There are some people who argue that English must be maintained as the pre-eminent language in the U.S. Some even argue that it should be the only language used in commerce and education. But, I think these approaches are an attempt to water down our separate cultural identities and make our national identity less rich in diversity. What do you think?

  2. Maria Garcia de Martinez
    June 2, 2009

    Maritza, Muchas Felicidades!! Siempre va a ser muy especial tu primer dia de las madres y que mejor que dejarlo plasmado en este blog. .Me encanto, muy bonito. Sigue adelante. Tu amiga Lupina.

  3. Maria Dolores Antepara de Moreira
    June 2, 2009

    Hola, querida Maritza…

    Me emociono mucho todo esto que escribiste. Se parece en muchas cosas a todo lo que hacemos en Ecuador para el Dia de las Madres. Estoy de acuerdo contigo, la primera vez que celebramos este dia como madres es realmente emocionante! Disfruta mucho esta nueva aventura, y que Dios los colme de bendiciones a ti, a Enrique y a Natalia. Un abrazo, tu amiga MADO.

  4. marloph
    June 5, 2009

    We speak Spanish at home and we will encourage her to do the same, however, she now goes to day care and of course they talk to her in English…so I think she will have a great learning opportunity since she might be able to pick both at the same time…I have heard that sometimes kids take longer to talk when they live in situations like this…it is a big challenge and I think it might get frustrating at times, but the rewards of being truly bilingual are worth it…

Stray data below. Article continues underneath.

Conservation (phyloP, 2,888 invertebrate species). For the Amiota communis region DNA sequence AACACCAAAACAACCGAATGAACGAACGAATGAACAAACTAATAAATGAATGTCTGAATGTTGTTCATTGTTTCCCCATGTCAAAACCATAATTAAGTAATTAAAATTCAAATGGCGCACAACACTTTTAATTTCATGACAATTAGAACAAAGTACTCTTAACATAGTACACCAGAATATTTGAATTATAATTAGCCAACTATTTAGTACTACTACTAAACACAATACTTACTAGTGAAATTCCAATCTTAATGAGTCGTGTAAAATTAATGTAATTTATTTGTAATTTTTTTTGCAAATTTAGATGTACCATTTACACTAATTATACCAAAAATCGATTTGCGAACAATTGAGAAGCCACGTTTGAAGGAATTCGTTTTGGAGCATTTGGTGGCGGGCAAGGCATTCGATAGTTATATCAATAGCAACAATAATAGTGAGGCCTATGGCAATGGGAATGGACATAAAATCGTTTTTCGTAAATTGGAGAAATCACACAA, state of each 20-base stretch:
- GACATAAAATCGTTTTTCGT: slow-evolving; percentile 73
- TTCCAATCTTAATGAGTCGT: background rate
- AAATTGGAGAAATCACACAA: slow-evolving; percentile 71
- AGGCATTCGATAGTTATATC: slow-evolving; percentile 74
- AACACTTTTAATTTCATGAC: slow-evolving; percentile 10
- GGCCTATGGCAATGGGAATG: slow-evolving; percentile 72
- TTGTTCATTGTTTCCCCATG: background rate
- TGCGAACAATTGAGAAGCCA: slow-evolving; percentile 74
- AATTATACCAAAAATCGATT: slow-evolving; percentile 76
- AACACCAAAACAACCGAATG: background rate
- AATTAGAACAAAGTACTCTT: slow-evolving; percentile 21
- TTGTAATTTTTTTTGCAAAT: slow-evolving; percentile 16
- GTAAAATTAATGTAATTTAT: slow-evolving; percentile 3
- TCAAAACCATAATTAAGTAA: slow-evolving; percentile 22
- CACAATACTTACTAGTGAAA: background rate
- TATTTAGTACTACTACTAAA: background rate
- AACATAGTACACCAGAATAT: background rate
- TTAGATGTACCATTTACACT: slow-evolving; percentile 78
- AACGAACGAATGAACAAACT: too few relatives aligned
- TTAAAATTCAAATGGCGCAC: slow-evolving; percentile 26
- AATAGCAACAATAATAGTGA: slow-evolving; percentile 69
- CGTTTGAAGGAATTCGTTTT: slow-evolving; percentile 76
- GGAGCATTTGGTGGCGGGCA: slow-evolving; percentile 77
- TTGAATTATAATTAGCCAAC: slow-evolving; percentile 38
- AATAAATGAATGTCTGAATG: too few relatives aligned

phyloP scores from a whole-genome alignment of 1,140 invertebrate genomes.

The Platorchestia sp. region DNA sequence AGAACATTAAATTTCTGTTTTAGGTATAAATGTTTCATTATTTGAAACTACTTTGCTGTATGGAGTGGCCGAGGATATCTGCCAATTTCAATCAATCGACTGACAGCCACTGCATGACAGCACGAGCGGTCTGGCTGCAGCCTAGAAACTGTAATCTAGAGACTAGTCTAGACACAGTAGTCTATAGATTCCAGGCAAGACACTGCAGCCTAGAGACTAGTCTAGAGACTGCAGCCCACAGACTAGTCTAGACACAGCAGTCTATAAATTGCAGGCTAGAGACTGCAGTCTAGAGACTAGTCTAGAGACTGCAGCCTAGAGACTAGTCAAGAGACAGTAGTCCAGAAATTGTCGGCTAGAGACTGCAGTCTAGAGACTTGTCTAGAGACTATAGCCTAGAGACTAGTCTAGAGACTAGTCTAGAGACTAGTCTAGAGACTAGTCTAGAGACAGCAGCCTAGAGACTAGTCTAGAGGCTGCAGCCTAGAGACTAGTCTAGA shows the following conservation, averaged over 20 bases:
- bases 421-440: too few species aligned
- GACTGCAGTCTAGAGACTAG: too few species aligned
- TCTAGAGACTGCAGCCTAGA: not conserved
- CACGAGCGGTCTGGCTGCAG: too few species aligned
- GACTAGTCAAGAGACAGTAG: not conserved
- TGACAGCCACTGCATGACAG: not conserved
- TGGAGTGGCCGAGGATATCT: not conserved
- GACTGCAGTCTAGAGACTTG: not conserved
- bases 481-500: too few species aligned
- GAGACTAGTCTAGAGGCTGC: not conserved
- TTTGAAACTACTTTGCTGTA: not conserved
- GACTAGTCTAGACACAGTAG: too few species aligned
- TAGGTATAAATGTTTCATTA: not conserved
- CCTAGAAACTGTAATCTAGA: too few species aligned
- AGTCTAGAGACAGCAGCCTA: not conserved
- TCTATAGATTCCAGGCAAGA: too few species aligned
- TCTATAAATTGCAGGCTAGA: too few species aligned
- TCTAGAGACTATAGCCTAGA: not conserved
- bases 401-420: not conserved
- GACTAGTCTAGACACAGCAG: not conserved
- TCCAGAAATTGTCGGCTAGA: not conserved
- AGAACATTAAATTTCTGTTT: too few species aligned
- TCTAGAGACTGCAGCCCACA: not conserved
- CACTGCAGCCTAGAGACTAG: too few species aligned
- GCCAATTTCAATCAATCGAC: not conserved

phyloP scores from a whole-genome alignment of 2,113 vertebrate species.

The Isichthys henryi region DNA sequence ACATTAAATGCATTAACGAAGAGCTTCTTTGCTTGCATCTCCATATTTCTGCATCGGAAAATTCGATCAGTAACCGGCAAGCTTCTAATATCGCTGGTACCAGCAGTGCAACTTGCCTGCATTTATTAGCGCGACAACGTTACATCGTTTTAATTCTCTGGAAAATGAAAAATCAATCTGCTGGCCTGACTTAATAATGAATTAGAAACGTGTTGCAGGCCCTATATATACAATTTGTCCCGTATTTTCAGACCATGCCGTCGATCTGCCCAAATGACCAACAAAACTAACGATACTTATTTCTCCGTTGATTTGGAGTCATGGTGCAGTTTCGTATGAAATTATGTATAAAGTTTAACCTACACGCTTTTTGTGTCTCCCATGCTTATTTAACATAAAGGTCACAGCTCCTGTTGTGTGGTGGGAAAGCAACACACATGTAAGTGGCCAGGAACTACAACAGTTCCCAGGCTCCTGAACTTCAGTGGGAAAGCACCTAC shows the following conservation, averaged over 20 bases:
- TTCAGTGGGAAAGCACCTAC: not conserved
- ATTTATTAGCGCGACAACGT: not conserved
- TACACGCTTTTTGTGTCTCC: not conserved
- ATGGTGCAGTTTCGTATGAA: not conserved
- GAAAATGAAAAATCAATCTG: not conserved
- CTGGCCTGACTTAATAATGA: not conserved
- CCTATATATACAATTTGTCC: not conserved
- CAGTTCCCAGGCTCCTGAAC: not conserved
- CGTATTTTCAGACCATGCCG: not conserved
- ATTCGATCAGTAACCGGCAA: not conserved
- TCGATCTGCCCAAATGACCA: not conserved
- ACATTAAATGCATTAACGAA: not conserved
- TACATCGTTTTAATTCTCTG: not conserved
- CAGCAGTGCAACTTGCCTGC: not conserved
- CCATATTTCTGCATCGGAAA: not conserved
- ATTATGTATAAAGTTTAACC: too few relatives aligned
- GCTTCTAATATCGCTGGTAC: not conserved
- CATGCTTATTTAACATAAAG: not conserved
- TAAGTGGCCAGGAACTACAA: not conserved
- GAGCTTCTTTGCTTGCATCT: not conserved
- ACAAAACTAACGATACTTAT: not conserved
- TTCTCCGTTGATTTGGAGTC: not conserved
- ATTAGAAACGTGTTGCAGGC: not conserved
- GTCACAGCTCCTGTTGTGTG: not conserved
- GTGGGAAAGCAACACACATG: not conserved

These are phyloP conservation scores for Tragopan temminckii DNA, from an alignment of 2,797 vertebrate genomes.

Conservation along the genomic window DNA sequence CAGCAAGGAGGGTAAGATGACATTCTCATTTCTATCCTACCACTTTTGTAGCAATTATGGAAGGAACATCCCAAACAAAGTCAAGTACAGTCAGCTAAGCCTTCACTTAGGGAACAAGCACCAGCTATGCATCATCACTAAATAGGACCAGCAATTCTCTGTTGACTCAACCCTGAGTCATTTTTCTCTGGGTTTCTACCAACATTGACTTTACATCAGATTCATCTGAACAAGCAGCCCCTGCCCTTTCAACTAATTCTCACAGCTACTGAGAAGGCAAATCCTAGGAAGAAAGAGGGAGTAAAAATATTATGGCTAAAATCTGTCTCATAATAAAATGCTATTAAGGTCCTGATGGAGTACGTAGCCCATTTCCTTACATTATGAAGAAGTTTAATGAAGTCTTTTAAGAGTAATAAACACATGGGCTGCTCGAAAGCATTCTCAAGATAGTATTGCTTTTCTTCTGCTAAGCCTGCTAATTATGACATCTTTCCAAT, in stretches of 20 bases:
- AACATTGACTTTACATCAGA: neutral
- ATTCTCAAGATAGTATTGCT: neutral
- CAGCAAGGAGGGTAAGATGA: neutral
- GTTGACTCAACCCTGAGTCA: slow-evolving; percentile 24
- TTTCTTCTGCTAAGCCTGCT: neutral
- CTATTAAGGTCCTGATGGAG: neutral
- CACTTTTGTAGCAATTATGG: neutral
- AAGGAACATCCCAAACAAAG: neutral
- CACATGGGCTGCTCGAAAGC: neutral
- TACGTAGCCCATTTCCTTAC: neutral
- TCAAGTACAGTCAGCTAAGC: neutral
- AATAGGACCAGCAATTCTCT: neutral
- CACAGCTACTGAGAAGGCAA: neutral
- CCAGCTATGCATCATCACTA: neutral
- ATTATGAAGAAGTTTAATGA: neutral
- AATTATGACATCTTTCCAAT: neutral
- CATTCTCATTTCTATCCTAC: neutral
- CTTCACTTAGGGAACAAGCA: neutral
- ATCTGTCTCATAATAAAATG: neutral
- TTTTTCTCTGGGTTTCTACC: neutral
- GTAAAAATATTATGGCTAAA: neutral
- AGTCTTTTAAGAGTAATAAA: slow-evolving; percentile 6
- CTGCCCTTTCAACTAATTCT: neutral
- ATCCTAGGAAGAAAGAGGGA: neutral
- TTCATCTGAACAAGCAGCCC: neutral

By truly bilingual I mean someone that can professionally speak both languages with barely noticeable accent…I had met people like that, so it is doable!

  5. Connie Sullivan-Blum
    June 9, 2009

    I have also heard that truly bilingual children have a slight delay in speech. But, there are long term benefits for brain development.

    It is obviously possible because there are many people in the world living in multilingual countries like India where that is simply the norm.

  6. vani akula
    August 27, 2009

    Maritza, Congratulations new mom! I am a first generation indian and my 2 kids do speak telugu, my native tongue. Speech was delayed for one of my child for both english and telugu but once it started it just went fast and steady. I have a lot of friends whose kids spoke their mother tongue whn young but slowly lost it as trheir child progressed through school. It requires a lot of persistance. What has helped me most is their visits to india once every 2 years. I don’t translate between my kids and their relatives and other people they converse with. I stay completely out of it and they are on their own (no, when it comes to telugu their tears don’t melt me :-)). The first time my son went to india he was 2 and half. He stayed for 2 months and the first one month he didn’t talk much telugu. The next month he spoke telugu very well and when returned to the US he didn’t speak english for a month. Poor kid, he was completely confused! Soon however, he was speaking both fluently!! This was interesting. I am thoroughly quadra lingual and can understand 2 more languages though am not fluent at speaking or writing it. However since I don’t write as frequently (some in as many as 3-5 years) in my indian languages I tend to sometimes intermix the syllables and have to think a moment to write the correct language! The interesting sideeffect to learning so many languages when young is when I am on vacation in a foreign country with a different language I am constantly trying to read and compare notes and learn without any conscious effort! The result can be extremely tiring and I have to make a conscious effort to shut the process to relax 🙂

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This entry was posted on May 25, 2009 by .